This post was inspired by Marilyn’s Photo Story prompt “A Face In The Crowd”. I usually find that Marilyn’s photos or stories send me off on a slightly different path and today was no exception as the story of her granddaughter’s high school graduation started me thinking about the first theatre performances I ever attended. I’ve never been to a graduation ceremony, mine or anyone else’s.
I do like the theatre though. One of my aunts had a love of amateur theatre and when we were children my sister, cousins and I were taken to see her perform in musical comedies two or three times a year. I for one thoroughly enjoyed it. It was my introduction to live theatre and even though the actors and musicians were all amateurs and some were certainly better than others it was very entertaining and at ten or twelve I was not overly critical.
There were actually some good performers in the Northern Light Operatic Society, the little company that my aunt was a founder member of. A lot of them were British migrants like us who had done similar things in England and wanted to continue in their new home. I just looked them up and found that the company is still going. The first performance I attended was “Quaker Girl” in 1966 and it was in fact the groups first ever show. My fourth grade teacher Louise Appels I think her name was, played the leading role.
I remember that my mother did not always share my enthusiasm although she would dutifully attend one show each time to see her sister sing. She used to say “It’s just people dressed up.” She preferred to watch a good film. Years later though, when my sister and I took her to some professional productions she thoroughly enjoyed them so I think that what she really meant was that it was not real to her because she knew it was her sister and friends dressed up and pretending. She couldn’t take them seriously. For me that aspect of it was quite interesting. I saw teachers from my school get up and transform themselves into characters which made them very different from the people I saw in the classroom or the playground. My cousins became involved when they were a bit older and my aunt pushed me to try it as well but I never would. I now think that she thought it might help me overcome my shyness but it was too big a step for me to take. If she’d suggested I get involved backstage or in some other area I might have felt differently. Backstage always fascinated me. I enjoyed it when we older kids were occasionally taken to a Sunday rehearsal and would watch lines being read and dance numbers practised. We’d get to go backstage down steep stairs and narrow corridors to dressing rooms that didn’t seem big enough to hold so many people. I saw that grease paint looks really peculiar in natural daylight.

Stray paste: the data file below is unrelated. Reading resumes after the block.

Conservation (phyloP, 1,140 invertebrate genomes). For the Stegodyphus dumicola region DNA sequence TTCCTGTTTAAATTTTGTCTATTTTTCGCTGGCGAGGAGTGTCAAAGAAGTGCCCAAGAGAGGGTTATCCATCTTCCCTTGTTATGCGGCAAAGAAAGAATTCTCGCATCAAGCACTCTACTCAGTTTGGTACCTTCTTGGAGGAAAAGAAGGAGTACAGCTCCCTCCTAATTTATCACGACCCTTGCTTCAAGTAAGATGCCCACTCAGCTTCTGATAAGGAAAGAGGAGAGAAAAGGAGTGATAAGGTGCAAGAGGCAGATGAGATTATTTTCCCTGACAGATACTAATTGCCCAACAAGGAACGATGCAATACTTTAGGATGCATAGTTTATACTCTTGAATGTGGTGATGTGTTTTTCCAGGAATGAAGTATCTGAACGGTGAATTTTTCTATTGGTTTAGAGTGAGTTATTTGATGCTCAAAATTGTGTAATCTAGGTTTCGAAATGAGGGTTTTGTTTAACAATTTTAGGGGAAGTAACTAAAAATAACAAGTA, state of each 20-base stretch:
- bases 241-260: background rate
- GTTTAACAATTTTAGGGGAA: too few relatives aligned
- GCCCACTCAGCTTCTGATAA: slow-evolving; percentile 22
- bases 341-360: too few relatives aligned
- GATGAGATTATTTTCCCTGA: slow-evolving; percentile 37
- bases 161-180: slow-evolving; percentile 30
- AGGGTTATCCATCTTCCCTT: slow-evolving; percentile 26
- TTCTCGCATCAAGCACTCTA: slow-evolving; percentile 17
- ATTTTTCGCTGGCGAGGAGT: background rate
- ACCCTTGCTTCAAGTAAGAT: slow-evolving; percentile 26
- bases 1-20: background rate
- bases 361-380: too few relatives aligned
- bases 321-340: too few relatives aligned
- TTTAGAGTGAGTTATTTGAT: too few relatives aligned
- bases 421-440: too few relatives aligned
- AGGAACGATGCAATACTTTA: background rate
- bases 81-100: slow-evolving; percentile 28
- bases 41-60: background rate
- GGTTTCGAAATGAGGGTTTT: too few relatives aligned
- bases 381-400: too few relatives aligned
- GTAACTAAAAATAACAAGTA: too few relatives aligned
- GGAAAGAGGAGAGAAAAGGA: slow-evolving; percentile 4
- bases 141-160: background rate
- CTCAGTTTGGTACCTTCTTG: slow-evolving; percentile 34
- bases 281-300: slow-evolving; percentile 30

It seemed posh to be going to the theatre too. It was the sixties and people still dressed up a bit to go out at night so we wore our good clothes. We would always meet people that we knew in the foyer, schoolmates with their families, teachers or friends of my aunt and uncle who would talk to my uncle while we kids bought ice creams or sweets or looked at the production photos to see who we could recognise.
Of course being amateur productions sometimes things would not go according to plan but it didn’t seem to matter and I can’t remember seeing any major disasters. I do remember one hilarious moment during a performance of “The New Moon” however. It was at a dramatic point in the story and the audience was listening intently. There is revolt on the ship New Moon and the captain cries “Is this mutiny?” from somewhere in the audience comes the voice of a small child “Yes!”
The whole audience dissolved into laughter and even the cast were having a hard time keeping straight faces. In true show business tradition though they pulled themselves together and went on with the show.